I'd suggest a different describtion of "color space", more precisely different coordinate system for that space. The motivation is that it corresponds more closely to our color perception and I think it's aesthetically more appealing. I mean we don't perceive white as a mixture of equal parts of red, green and blue.
Adopting spherical coordinates, we've got an azimuth angle describing the hue, expressing that color hues align in a closed circle and are characterized by only one number. The polar angle descripes the lightness or value of the color, ranging between the extrems of pure light and total darkness. Quite a relative coordinate in our perception. The radial coordinate descripes the croma of the colors. The smaller the croma, the smaller the change in our perceived color if hue changes by an equal angle. Hue is not defined for the central axis in our perception and in the coordinate system. All the colors align on a sphere.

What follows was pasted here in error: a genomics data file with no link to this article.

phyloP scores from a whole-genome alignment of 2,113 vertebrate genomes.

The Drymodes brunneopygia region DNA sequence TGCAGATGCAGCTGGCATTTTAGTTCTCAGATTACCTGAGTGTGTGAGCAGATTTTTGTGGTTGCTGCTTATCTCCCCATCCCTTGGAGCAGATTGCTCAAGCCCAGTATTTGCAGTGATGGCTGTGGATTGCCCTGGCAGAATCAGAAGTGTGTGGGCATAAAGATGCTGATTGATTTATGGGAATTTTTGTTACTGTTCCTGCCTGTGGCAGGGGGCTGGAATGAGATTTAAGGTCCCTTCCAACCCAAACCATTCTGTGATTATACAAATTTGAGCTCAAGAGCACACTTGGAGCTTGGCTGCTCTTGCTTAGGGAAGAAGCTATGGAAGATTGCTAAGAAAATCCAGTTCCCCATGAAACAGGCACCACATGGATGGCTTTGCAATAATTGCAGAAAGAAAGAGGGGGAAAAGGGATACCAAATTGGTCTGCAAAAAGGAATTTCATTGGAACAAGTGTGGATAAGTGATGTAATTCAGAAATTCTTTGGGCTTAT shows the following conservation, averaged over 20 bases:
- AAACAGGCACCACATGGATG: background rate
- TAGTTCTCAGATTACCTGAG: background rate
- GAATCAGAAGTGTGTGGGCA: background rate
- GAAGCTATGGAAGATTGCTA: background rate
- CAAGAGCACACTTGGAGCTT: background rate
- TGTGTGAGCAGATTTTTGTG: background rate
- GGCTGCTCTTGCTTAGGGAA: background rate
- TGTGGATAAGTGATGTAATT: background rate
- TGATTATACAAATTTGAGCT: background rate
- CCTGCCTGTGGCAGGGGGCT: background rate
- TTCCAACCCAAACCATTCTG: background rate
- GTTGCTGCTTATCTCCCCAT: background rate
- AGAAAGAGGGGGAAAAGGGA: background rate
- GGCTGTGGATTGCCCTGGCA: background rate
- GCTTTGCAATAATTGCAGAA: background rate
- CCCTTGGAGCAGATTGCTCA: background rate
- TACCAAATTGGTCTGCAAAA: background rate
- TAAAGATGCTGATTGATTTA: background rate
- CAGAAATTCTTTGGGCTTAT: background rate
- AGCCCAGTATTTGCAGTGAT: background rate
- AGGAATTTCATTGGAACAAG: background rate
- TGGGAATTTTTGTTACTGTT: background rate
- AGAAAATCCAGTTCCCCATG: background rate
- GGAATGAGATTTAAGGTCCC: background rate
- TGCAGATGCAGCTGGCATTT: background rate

There is also a drawback of this color scheme, namly that different colors reach their maximum saturation at different values, so if the value is stricktly defined as our perception of lightness, colors do not lie on a sphere anymore:
Wendy, you're confusiong "color" (qualia) with "electromagnetic wave" (physical aspect).
What is deep in our world is superficial in higher dimensions.